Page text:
My work considers questions such as: How do the abstract component gestures of a phonological segment vary in their dynamical control as a function of phrasal structure? How do the structured surface variations guide listener perception and play a potential role in sound change? How are acoustic and articulatory prosodic signatures shaped by the language-specific phonological system? How is accommodation between conversing individuals related to prosodically salient positions? I pursue this work in the domain of F0 and articulation through empirical experimentation using laboratory techniques including electromagnetic articulography (EMA), real-time magnetic resonance imaging (rtMRI), and response mouse-tracking methods. I place an importance on data-driven computational modeling to further a unified, coherent account of suprasegmental and word- and phrase-level speech production.
Dissertation: The Prosodic Substrate of Consonant and Tone Dynamics
In my dissertation [.pdf], I employed a dynamic approach to relating consonant and tone by examining the segmental and tonal sensitivity to phrasal prosodic structure in a language with specified (i.e., relatively rigid) intonational patterns. To tackle the intricacies of segment/prosody interaction, I look at intonation patterns in the contemporary Seoul dialect of Korean. Given the segmental tone (i.e., F0) contrast for LAX versus TENSE stops, the convolution of these stops with the language’s strict Accentual Phrase (AP) tonal pattern provides a test bed for examining the co-expression of segmental and prosodic tonal specifications. In addition to clarifying the phonetic description needed for new pronunciation norms of younger generations speakers of this language, this work establishes how the local phonetic organization of a system of contrast is modulated as a function of phrasal positions by uncovering the tone gestures deployed for segmental "tenseness" and how these interact with the language's AP intonational patterning. Taken together, these results uncover an intricate tone pattern in which local segmental information is co-expressed with phrasal information and shows that dynamical modeling has the ability to account for how both categorical and gradient aspects of tone realization and how a prosodically asymmetric pattern emerges from a single underlying system. (Associated Work: Lee, Goldstein & Byrd, in preparation, talk at the LSA 2019, talk at the LSA 2020; Oh & Lee, 2018, 2020)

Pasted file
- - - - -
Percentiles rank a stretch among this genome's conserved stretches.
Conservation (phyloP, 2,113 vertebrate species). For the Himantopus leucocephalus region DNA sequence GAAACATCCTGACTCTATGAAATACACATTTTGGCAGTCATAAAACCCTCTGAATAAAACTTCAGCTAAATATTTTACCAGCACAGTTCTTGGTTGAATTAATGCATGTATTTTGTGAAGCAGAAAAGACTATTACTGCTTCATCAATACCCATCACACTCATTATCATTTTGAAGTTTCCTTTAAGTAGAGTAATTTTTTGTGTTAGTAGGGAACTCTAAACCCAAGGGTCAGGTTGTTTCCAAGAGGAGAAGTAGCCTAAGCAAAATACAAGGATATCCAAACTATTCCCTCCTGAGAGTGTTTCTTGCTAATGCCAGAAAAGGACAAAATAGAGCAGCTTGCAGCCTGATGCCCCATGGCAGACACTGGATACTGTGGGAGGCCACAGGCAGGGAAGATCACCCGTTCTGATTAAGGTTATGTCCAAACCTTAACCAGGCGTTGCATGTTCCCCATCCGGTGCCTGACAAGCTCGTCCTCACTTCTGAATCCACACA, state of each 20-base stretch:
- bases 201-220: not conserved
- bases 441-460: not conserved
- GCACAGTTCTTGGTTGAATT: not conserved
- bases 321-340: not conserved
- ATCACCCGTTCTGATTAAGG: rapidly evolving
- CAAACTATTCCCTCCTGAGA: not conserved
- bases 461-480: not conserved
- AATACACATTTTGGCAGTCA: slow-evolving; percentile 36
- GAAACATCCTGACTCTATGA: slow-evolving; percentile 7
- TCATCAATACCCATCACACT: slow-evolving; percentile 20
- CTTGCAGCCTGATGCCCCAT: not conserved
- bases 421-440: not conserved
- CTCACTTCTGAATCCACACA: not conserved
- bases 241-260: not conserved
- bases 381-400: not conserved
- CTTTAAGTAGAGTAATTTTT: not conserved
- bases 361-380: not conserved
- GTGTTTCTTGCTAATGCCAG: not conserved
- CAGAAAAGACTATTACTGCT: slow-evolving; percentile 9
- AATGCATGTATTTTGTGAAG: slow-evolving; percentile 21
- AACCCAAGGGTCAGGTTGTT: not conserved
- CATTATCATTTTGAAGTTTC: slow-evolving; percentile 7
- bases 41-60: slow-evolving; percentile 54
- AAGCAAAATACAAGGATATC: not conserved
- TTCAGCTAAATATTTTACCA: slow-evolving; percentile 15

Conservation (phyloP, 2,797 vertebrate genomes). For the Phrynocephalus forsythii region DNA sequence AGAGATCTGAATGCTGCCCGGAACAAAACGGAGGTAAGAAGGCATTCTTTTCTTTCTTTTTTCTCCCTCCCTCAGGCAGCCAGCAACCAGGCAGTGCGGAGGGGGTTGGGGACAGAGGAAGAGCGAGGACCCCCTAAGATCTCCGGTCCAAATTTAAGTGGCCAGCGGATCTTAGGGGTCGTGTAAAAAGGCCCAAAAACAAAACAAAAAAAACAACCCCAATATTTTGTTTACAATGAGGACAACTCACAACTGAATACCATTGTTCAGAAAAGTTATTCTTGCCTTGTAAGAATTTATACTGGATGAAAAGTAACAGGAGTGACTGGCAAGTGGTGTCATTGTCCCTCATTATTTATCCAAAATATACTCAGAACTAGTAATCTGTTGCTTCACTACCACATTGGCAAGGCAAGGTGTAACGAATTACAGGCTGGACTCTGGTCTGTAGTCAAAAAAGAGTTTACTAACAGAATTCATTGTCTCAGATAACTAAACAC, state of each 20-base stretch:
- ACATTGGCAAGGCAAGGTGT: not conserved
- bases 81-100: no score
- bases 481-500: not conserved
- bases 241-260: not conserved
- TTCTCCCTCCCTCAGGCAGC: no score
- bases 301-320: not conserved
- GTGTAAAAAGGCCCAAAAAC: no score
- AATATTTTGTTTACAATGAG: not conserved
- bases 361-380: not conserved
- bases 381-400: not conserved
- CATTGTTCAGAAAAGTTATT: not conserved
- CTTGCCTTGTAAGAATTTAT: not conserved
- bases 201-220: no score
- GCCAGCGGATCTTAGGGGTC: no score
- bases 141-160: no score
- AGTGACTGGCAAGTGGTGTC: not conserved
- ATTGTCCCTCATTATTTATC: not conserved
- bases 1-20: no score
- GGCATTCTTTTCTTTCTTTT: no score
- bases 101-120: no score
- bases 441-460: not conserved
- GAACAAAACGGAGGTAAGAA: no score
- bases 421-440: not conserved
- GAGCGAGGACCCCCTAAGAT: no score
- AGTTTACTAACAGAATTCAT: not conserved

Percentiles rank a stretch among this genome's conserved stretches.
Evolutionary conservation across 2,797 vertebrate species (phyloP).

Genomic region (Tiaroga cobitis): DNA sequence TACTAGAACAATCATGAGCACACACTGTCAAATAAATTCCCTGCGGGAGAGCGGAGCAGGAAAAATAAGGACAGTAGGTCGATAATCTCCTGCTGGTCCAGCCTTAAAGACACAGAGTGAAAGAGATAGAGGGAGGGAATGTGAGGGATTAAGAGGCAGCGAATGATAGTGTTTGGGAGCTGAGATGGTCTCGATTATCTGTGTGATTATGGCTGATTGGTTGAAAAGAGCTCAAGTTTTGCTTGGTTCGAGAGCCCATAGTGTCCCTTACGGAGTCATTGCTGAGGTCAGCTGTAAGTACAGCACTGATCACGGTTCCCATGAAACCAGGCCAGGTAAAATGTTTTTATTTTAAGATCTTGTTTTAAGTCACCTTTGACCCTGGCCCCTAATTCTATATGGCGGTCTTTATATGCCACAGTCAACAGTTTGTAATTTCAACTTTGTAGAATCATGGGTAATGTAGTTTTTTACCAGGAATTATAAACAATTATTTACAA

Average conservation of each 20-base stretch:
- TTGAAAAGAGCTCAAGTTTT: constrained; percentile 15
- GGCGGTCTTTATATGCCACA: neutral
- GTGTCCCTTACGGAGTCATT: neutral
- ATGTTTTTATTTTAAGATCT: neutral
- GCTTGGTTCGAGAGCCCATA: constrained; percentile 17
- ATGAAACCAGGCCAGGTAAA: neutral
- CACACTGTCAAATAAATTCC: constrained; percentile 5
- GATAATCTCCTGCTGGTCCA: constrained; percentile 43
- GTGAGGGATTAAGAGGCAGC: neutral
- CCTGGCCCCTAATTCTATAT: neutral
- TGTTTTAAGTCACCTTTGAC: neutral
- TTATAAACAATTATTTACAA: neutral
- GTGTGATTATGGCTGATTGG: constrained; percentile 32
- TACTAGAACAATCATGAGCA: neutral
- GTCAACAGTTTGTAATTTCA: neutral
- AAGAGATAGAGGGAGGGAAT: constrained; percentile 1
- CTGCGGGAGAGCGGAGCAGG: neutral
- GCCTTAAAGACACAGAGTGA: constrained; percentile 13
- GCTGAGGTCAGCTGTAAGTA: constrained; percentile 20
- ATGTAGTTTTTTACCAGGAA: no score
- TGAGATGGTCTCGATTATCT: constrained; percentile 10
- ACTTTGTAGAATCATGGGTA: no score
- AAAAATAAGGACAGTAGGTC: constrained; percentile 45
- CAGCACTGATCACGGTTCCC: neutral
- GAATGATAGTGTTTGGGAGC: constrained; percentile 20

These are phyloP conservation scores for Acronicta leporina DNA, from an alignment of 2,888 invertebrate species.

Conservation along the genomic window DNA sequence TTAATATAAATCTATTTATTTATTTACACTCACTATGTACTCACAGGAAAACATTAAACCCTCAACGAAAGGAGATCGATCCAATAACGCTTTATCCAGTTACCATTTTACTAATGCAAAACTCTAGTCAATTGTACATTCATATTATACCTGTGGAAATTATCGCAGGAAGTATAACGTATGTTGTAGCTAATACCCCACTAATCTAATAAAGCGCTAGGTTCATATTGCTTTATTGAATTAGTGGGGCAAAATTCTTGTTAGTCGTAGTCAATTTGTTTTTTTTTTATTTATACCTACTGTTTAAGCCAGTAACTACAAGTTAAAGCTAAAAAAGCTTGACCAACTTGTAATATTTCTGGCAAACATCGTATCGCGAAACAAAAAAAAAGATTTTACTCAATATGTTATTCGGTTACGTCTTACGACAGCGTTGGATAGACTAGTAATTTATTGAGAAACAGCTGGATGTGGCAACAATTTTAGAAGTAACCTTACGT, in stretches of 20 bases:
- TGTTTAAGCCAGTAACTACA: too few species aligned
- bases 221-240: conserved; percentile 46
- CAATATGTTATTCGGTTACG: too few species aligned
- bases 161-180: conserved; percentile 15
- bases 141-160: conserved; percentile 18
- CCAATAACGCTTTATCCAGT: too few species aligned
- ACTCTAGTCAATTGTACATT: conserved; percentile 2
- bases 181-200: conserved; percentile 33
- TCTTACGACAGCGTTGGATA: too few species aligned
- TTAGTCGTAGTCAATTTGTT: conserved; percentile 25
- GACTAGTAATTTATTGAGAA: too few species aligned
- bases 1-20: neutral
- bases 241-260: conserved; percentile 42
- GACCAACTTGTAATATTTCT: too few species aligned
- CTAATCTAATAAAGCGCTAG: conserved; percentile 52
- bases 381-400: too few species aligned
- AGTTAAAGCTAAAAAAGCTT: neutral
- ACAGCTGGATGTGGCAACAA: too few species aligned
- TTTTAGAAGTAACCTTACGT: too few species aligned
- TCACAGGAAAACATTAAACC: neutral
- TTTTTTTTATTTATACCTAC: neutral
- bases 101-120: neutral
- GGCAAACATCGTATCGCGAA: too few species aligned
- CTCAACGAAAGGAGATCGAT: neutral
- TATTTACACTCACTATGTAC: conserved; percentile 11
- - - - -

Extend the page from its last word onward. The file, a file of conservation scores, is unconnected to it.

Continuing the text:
Prosodic Structuring in Spoken Language
In empirical work separate from the dissertation, I have examined other aspects of prosodic structuring in spoken language.
Speech Accommodation in Dyadic Interaction
A second arm of my research program is the study of the cognitive control of interactional spoken language behavior. Specifically, I examine the adaptive accommodation behaviors in pairs of interacting speakers.